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8.03.2010

Winner...

You know. I was in my office yesterday thinking about how far I've come.
It was a week ago that I noticed myself starting to get tired of working at a certain place. I noticed all of the red flags. I started not to care, I started to show up late. I started to take advantage of the fact that I was overly efficient at my job and one of the perks of being an over efficient employee is that one develops this delusion of grandeur that he or she is invincible and can come and go and do whatever they want as they please.

Not only was I bored and had a severe lack of interest, the amount of bullshit that came along with the position and the amount of money I was being paid, was more of an indication that it was time for me to jump off the train before it wrecked. Before long, I saw myself settling into the old employee I was in my early 20's: the benefits of living at home rent free and an occasional royalty check in the thousands that allowed me to stay at home and be reckless. Oh, how I wish I would have saved ALL the money I've gotten from "At This Moment".

I prayed hard one day at my desk. When I pray, it's more a conversation with one of my close friends. But I prayed and asked God to open doors for me, because I felt like doors were closing. I told him, I've been a good friend, I treat people right, I think it's time that I get some of the good I've put out back. I told him what I needed and within 24 hours it was done.

I got an email from a recruiter that contacted me earlier this year. I went on several interviews with the company. I interviewed extremely well and in fact, they were probably the best interviews I had ever been on in my entire life. I knew that I was a good candidate, but for some reason when I walked out the door, even though I felt fantastic, confident and the best I had ever felt after an interview, something told me I didn't get it.

I didn't feel defeated - I just tried harder. Even though that was difficult because I left my comfort zone in Los Angeles to move to the east coast, but this was apart of the moving process. Finding a job and starting a new life. I had one goal set: NOT TO EVER MOVE BACK TO LOS ANGELES FOR ANY REASON.

The truth of the matter is I hate Los Angeles. I love it for the fact that it has taught me everything I need to know on how to be successful. But it's a trap. It's a town full of fake, insecure, demonic, depressed, pressed and stressed people. The only thing I saw for myself was death or jail. I had to leave.

Fast forward 6 months...

So the recruiter emails me and asks me if I am still on the job market, even though I had a job that I was starting to hate, I smiled from ear to ear, because I knew God heard and answered my prayers. I simply replied "yes". I inquired more about the position and she told me that it was the initial position that I had originally applied for when I first moved here. She informed me that the candidate that they went with, with 20 years of experience didn't workout and I was the next contestant in line on the Price Is Right! No interview needed and would I be available to start immediately.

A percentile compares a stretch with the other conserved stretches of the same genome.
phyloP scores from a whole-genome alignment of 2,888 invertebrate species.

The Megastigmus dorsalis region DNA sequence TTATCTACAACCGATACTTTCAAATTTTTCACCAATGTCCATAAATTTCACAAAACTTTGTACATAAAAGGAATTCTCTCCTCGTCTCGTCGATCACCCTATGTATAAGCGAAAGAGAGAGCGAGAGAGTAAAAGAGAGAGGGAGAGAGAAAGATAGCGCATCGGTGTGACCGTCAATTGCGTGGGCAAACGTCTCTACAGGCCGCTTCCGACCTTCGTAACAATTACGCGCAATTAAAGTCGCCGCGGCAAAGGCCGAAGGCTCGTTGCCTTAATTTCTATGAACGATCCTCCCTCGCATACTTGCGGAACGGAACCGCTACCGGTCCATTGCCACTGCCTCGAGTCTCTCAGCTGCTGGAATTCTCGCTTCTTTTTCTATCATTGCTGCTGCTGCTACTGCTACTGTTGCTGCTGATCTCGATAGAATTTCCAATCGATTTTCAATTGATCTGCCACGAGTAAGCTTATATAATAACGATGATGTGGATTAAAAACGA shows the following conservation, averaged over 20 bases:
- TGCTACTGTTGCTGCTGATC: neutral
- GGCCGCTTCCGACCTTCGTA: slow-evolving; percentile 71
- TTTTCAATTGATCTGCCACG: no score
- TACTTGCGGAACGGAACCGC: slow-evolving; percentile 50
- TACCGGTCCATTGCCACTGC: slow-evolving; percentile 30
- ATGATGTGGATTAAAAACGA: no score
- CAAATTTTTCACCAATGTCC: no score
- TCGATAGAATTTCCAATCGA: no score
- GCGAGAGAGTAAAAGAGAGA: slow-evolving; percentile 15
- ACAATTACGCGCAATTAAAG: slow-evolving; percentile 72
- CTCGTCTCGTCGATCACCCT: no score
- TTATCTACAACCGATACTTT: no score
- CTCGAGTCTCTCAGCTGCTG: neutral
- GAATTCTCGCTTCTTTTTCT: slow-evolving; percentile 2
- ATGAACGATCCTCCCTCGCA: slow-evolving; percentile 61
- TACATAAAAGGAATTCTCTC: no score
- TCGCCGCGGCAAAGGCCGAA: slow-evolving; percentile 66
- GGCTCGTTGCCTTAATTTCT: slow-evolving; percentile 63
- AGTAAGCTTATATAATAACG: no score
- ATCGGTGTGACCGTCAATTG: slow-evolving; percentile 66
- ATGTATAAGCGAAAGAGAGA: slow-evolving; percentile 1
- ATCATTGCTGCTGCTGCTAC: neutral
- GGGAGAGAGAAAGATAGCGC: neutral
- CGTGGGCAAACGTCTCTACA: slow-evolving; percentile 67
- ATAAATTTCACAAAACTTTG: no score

I almost bolted out of the door at my old job. I didn't care about my last week of pay or any of that. I was RET-TO-GO. I resigned from my job last week and I was having conflicting ideas about that.

I'm a very loyal person. The job came to me when I was beyond the point of broke and I was on the verge of returning back to L.A. just because I was comfortable there and I know that I wouldn't be without, even if that meant falling back into the nasty cycle I was in. Minus the drama, I enjoyed my job and I knew they enjoyed having me there. In fact they enjoyed having me there so much, I could do anything and they still wanted me. In my mind that was a red flag, because in the long run when people allow you to do whatever, it's like giving someone an inch of rope and they take the yard, eventually hanging themselves. NOT ME, I've been him already.

The job that I accepted was more structured, more secure, more money...and less work...lmao. In a sense.

But what humbled me the most about resigning is that my boss looked at me and said, with tears in her eye, "In all of my 10 years here, you have been the best employee that I've seen. The fact that you're likeable, you get along well with others and you do your job is going to be hard to match." With that one statement, she made up for every single horrible boss that I've had. It erased every single instance of inadequacy I've ever experienced - and for once, I was validated. I've always wanted to hear my boss or anyone for that matter, focus on my good qualities, the ones that I know I possess, the ones that outweigh my bad ones.

It was a hard decision - but in the end...if I ever needed to cross that bridge again, I could - because for once, I didn't burn one. I was telling a friend last night, that's the bigger blessing. It pays to be able to call in a favor, when you have favor.
 
As I always say, treat people right, never take their dignity and watch how God will bless you. It's that simple.
 
Oh yeah...say hi to your offices new manager...

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